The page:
An insider’s view: Building socially conscious enterprises of the future

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Luleka Mkuzo has perhaps some of the simplest yet wisest words to offer any aspiring entrepreneur or small business owner when she says: “Our backgrounds don’t determine our tomorrow, our dreams are within reach if we stay focused, work hard and believe in something greater than ourselves.”

A community engagement strategist and social entrepreneur focused on facilitating development for rural communities, Mkuzo founded Urglobal in 2017. The organisation utilises technology as a tool to unearth and cultivate rural potential by offering schools and communities a 4.0 digital lifeline in the form of a Rural Technology Park model. The aim is to ensure that poor communities participate in the digital movement in order to become global competitive citizens. This is achieved through a blended solutions model in the form of a fixed and mobile technology park in order to ensure that all communities are reached, as well as comprehensive-friendly ICT innovations, enabling schools and communities to learn, imagine infinitely, make informed career choices, live healthy lifestyles and contribute to the common good.

“I come from a rural community located more than three hours away from the closest university,” Mkuzo explains “Our location and lack of access to resources results in isolation and exclusion for the majority of my community. I became a social entrepreneur to bring about positive change, and to expose rural communities and schools to new possibilities through access to technology resources.”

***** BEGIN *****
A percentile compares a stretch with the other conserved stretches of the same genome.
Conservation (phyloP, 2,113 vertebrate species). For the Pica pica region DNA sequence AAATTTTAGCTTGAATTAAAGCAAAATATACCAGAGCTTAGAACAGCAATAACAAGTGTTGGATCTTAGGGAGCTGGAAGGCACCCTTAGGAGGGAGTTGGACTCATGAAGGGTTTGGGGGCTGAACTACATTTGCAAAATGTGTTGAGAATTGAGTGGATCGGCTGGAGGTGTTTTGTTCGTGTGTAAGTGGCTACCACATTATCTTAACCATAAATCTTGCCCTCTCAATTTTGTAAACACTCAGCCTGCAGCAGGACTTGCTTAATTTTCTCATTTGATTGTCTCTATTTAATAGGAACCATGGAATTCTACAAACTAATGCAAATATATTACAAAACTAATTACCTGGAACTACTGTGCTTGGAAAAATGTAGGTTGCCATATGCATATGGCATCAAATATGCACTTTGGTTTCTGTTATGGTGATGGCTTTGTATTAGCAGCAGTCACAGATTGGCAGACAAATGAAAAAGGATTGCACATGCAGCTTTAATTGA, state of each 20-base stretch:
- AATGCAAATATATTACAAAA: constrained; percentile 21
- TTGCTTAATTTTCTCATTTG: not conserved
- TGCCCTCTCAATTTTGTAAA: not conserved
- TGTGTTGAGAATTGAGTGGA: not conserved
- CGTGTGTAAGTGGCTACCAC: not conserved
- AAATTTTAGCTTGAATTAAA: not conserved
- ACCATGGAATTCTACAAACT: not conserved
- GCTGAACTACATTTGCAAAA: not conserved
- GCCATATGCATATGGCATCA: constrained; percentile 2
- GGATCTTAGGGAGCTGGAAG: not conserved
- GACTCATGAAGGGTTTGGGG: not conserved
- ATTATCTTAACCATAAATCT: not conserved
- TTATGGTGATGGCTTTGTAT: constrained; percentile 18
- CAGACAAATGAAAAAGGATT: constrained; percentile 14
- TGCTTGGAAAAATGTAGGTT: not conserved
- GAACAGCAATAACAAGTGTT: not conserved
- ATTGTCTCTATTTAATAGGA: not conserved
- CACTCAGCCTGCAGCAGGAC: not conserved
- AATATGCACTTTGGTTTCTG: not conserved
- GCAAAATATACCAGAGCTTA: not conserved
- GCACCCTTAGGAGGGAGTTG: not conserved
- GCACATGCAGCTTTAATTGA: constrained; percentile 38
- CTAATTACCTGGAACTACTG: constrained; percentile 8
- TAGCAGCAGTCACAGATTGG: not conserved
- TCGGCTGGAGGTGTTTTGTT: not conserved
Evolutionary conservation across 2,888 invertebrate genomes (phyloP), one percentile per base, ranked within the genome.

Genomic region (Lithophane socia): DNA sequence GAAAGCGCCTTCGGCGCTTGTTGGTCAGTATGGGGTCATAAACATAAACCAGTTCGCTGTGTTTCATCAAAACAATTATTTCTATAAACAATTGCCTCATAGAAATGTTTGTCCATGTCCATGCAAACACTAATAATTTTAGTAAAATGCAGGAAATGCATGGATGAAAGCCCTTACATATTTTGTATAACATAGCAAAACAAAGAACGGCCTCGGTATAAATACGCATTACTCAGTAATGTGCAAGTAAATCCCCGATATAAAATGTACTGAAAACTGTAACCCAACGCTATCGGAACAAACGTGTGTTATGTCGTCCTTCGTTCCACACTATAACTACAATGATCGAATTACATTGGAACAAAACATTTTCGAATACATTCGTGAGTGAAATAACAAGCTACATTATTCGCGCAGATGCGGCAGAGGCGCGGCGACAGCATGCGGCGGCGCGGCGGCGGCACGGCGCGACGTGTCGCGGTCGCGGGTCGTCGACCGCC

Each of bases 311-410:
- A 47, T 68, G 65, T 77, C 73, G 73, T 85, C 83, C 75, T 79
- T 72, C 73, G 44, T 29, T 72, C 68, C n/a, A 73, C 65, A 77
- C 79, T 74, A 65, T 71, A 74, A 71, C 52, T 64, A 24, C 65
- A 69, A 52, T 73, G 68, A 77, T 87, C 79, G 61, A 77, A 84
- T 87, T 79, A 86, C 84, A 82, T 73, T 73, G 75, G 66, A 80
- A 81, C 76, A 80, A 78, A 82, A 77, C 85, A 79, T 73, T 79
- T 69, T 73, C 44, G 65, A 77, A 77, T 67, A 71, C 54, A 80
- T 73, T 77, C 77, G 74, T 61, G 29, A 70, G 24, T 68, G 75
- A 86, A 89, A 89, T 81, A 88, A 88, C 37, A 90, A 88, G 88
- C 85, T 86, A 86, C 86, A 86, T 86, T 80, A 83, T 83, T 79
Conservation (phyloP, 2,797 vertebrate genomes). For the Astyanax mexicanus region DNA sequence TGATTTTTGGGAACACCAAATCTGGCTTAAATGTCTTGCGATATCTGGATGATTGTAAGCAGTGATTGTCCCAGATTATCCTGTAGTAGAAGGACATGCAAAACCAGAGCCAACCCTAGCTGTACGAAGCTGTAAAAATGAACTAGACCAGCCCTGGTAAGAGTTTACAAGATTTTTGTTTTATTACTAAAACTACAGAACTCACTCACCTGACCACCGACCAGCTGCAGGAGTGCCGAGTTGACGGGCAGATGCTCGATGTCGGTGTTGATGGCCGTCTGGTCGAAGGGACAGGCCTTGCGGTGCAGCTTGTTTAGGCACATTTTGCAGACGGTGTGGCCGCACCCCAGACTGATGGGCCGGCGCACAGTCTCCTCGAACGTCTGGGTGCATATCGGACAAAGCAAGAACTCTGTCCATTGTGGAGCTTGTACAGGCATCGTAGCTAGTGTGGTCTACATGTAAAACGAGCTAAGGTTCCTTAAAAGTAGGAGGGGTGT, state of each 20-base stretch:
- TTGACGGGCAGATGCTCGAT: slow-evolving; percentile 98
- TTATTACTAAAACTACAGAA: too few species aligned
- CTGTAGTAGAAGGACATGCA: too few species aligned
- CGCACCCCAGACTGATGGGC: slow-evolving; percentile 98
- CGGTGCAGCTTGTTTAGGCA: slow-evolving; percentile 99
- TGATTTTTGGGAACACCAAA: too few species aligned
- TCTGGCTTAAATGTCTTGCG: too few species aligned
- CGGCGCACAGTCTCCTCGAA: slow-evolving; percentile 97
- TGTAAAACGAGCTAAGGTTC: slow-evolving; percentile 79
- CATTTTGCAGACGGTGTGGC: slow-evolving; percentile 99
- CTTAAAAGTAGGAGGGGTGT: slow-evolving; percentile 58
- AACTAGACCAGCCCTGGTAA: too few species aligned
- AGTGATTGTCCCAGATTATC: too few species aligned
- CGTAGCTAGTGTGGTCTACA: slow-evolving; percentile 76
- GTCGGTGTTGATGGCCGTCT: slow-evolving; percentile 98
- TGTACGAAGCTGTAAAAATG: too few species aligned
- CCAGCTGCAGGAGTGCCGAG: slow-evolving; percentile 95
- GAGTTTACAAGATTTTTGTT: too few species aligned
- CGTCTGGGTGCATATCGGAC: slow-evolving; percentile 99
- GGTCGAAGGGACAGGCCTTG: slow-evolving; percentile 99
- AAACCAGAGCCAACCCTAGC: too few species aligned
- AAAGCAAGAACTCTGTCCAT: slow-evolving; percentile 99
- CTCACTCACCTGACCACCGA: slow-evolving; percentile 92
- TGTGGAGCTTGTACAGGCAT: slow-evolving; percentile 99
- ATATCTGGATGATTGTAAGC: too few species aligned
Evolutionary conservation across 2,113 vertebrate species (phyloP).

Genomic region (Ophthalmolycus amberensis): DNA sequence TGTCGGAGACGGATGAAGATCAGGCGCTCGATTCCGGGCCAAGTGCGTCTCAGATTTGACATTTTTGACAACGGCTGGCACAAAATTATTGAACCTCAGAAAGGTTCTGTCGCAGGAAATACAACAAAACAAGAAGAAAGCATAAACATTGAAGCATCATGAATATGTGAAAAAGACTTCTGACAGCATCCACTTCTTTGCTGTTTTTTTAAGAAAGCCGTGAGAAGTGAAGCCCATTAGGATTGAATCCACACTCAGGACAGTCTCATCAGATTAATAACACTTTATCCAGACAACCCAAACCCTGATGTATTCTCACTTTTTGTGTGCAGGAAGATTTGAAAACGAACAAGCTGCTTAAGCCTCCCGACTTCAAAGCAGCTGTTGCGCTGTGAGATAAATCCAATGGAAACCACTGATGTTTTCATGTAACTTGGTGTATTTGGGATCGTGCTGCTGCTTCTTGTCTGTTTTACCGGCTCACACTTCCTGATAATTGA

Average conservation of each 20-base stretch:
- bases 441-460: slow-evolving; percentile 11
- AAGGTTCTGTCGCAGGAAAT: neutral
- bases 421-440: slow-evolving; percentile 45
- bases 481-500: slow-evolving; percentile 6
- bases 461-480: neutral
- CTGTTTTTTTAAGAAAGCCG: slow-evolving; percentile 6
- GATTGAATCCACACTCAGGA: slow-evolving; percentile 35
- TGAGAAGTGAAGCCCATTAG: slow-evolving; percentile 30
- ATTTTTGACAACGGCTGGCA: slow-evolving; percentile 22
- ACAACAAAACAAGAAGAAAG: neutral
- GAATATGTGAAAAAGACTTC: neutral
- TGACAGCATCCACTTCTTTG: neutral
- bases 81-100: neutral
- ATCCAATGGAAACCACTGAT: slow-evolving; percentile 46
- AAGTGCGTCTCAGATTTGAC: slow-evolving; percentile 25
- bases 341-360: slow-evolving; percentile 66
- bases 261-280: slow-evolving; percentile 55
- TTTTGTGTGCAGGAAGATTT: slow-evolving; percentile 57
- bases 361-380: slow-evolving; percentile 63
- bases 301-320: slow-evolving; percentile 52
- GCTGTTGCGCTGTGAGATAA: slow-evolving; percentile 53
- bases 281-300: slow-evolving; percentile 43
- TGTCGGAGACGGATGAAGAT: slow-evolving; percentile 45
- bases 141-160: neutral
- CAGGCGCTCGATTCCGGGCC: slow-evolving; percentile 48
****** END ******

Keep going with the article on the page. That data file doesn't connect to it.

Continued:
She adds that many people living in rural, outlying communities have more often than not been promised change that has never materialised. As a result, they have lost hope. “I want to shine a light through this gloominess,” she explains. “I want to bring about hope, allow people to dream again, and show them firsthand that we don’t have to wait for someone else to bring the change we want – we can initiate it and work towards achieving it ourselves.”

Mkuzo has a Masters degree from the University of KwaZulu Natal (UKZN), and is currently completing her PHD at DUT, where she is part of a community engagement research team funded by the National Research Foundation. Prior to starting Urglobal, she was employed by one of the largest mining companies in South Africa where she held various positions over a period of 10 years, but finally made the decision to resign to follow her passion. She obtained a qualification as a social entrepreneur from the Gordon Institute of Business Science (GIBS) and credits the programme as having played a pivotal role in pushing her out of her comfort zone to pursue her dream of working with communities. This resulted in her resignation in December 2016 and the official registration of Urglobal as a social enterprise in 2017.

Mkuzo is a 2017 Young African Leaders Initiative (SADC) alumni and a 2018 Mandela Washington Fellow – both initiatives founded by President Barack Obama. She believes that the importance of entrepreneurship lies in its ability to elevate the sustainability of existing businesses by encouraging innovation and continuous improvement, thereby resulting in business longevity.

“In South Africa specifically, entrepreneurship challenges existing systems and the way we do things, and disrupts through creative new ways and thinking,” she says. “With our high unemployment rates and extreme levels of poverty, new innovations by entrepreneurs not only create jobs but birth new markets, adding financial value to individuals, communities and the country at large.”

Mkuzo defines a social entrepreneur as an individual “who recognises a neglectedsocial problem and makes a decision to relentlessly work towards rectifying that problem in an innovative way, ensuring long term social value and sustainability.”